AIM slaying defendant to stay in jail until trial

By Carson Walker
Rapid City, South Dakota (AP) 4-09

Richard Marshall, charged with killing a fellow American Indian Movement member in December 1975, must stay in jail until his trial, a federal magistrate ruled.

Marshall and John Graham pleaded not guilty to charges they committed or aided and abetted the murder of Annie Mae Aquash near Wanblee. Their trial is set to start May 12 in Rapid City.

The prosecution theory is that Marshall provided the gun Graham used to kill Aquash.

Marshall was awaiting trial at the time on a charge he shot and killed Martin Montileaux in March 1975 at a Scenic bar.

Marshall was convicted in April 1976 for the murder and served prison time until his parole in June 2000.

His lawyer, Dana Hanna, filed an application for pretrial release last week on several conditions, including that Marshall submit to daily alcohol tests, always be supervised and wear an electronic bracelet.

Hanna also introduced letters of support into evidence, including one signed by about 140 tribal members on the Pine Ridge Indian Reservation, where Marshall is from, and another from a Rapid City business owner who has offered Marshall a job.

Myron Pourier of the Oglala Sioux Tribe council testified that Marshall is nonviolent, does not abuse alcohol and is active in the Lakota religion.

Pourier said he talked with the tribal President Theresa Two Bulls, who affirmed the tribe would not be worried if Marshall were released.


Prosecutors called to the stand Brian Green, Marshall’s state parole agent, who testified that twice – in 1989 and 1993 – Marshall violated the terms of his release while on parole for the Montileaux murder and was sent back in prison. Then in July 2007 Marshall acknowledged being arrested for drunken driving, Green said.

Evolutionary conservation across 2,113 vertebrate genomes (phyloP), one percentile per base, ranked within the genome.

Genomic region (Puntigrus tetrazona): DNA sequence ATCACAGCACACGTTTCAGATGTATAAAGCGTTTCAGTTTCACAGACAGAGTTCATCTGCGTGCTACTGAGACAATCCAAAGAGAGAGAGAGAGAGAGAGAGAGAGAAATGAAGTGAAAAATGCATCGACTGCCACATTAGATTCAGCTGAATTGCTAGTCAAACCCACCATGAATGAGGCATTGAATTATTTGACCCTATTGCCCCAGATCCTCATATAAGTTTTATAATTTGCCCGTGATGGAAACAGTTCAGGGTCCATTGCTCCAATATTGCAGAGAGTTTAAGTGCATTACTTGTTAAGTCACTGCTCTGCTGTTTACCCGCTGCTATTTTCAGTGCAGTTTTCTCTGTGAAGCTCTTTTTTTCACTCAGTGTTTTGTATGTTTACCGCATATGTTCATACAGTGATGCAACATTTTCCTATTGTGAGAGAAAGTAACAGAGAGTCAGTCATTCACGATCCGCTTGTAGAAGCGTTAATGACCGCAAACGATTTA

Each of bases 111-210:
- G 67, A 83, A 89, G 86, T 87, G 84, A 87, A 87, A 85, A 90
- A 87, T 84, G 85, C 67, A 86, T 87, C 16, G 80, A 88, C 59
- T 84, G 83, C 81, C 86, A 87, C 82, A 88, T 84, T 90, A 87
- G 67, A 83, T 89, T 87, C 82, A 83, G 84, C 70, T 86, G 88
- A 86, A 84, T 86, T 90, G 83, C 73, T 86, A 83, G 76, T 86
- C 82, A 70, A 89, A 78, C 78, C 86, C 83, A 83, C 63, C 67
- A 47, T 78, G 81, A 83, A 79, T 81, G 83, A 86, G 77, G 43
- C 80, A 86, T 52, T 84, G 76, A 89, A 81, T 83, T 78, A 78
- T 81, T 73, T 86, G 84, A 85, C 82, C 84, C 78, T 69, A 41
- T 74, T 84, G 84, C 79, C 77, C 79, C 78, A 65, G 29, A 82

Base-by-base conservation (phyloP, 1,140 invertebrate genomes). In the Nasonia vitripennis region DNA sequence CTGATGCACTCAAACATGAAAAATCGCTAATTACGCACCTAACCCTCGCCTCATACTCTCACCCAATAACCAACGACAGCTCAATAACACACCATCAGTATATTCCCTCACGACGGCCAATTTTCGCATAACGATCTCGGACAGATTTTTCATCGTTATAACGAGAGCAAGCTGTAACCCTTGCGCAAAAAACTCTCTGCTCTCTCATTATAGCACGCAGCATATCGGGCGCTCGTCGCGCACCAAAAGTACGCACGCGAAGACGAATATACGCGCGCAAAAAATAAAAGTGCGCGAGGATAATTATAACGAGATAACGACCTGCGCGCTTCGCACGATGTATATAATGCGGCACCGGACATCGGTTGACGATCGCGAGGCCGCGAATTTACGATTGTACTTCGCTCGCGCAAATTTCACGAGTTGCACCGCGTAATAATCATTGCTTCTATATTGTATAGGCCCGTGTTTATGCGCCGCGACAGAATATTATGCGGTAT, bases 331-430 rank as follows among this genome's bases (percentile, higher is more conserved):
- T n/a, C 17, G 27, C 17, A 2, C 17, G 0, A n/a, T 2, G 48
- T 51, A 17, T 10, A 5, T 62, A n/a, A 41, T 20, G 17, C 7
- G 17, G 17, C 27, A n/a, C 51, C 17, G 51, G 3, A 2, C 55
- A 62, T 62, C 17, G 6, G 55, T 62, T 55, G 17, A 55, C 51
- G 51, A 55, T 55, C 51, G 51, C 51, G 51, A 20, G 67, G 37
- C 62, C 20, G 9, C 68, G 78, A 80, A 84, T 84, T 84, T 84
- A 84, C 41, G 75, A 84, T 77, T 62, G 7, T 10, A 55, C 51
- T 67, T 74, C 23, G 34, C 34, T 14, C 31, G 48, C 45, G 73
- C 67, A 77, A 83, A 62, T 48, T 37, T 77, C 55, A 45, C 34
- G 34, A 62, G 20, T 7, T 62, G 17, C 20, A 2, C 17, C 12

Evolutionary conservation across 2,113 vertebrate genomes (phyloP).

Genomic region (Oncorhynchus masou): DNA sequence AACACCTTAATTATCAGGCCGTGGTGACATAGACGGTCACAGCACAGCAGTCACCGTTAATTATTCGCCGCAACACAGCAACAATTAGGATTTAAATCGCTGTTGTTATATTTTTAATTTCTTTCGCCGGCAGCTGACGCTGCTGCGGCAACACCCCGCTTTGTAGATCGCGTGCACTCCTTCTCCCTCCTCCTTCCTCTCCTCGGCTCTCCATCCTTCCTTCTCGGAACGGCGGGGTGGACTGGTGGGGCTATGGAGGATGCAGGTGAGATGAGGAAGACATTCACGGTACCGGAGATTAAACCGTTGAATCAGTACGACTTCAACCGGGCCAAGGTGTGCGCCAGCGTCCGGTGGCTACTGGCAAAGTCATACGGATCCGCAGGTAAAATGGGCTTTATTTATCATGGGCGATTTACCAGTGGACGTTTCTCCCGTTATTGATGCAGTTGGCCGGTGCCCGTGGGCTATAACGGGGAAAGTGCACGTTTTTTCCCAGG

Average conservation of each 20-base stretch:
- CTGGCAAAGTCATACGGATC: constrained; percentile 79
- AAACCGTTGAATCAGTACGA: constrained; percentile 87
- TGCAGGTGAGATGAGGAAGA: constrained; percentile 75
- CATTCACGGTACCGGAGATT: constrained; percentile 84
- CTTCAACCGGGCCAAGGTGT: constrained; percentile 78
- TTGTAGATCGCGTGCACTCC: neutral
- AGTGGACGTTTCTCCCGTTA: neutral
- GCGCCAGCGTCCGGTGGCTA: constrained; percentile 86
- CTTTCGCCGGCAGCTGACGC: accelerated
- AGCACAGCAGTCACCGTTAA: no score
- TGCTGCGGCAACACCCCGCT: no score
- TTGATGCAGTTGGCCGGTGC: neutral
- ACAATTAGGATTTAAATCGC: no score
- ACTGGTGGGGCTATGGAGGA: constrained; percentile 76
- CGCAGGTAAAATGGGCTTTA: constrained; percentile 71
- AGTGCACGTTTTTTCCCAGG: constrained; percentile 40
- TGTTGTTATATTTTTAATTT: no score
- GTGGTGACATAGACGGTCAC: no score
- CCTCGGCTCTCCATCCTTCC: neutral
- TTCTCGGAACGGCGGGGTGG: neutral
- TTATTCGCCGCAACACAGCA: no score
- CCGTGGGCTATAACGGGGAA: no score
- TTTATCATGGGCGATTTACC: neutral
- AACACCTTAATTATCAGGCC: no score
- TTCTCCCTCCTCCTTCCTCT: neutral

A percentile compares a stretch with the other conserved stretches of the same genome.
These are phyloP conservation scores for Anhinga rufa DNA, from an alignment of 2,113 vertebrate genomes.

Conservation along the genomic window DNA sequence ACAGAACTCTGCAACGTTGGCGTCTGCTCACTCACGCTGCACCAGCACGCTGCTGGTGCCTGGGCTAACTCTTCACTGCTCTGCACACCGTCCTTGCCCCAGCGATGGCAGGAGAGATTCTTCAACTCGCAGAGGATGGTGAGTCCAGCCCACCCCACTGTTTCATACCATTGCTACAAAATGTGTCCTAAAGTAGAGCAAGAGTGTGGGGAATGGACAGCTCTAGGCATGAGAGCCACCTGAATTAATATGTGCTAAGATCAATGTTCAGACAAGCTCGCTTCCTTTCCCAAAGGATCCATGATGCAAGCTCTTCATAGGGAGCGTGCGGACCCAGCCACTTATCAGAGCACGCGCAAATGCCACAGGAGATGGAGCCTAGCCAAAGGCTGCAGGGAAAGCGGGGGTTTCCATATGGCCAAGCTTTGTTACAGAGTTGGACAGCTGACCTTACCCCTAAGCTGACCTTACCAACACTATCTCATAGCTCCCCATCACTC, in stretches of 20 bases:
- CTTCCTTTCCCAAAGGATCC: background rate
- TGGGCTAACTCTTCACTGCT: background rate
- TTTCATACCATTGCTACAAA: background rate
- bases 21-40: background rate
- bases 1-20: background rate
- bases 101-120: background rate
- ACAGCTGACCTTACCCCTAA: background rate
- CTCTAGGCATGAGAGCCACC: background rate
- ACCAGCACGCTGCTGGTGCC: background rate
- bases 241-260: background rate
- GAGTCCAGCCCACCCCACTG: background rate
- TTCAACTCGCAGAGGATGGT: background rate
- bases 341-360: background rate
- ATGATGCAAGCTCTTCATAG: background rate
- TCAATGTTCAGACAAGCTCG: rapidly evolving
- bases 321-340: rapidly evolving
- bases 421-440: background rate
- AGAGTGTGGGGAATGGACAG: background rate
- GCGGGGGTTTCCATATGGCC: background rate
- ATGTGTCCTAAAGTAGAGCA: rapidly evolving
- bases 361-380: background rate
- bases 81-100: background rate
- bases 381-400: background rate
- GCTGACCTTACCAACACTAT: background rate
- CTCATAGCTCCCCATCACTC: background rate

U.S. Attorney Marty Jackley argued that Marshall is charged with having a gun and being an accessory in a crime of violence that carries a life prison sentence, was twice arrested after chases with authorities and already has been convicted of murder.

“The United States believes Mr. Marshall poses a risk to the Pine Ridge and Rapid City communities and poses a risk of flight,” Jackley told Duffy.

Hanna argued Marshall made all of his court appearances in the Montileaux case.

“Jimmy Carter was elected president of the United States the last time this man was convicted of any offense,” Hanna said.

Duffy said though people can reform themselves and Marshall does have the support of fellow tribal members, the 2007 drunken driving arrest shows he still has a problem with alcohol.

“Given the crime and the penalty you’re facing and the unanswered question of your substance abuse, I find you are a flight risk,” she said.

Marshall was indicted in August, five years after Graham and Arlo Looking Cloud were charged.

Graham has denied killing Aquash and fought his return to South Dakota in British Columbia until his extradition in 2007.

Looking Cloud was convicted in 2004 and sentenced to life in prison for his role in Aquash’s slaying and now is a government witness.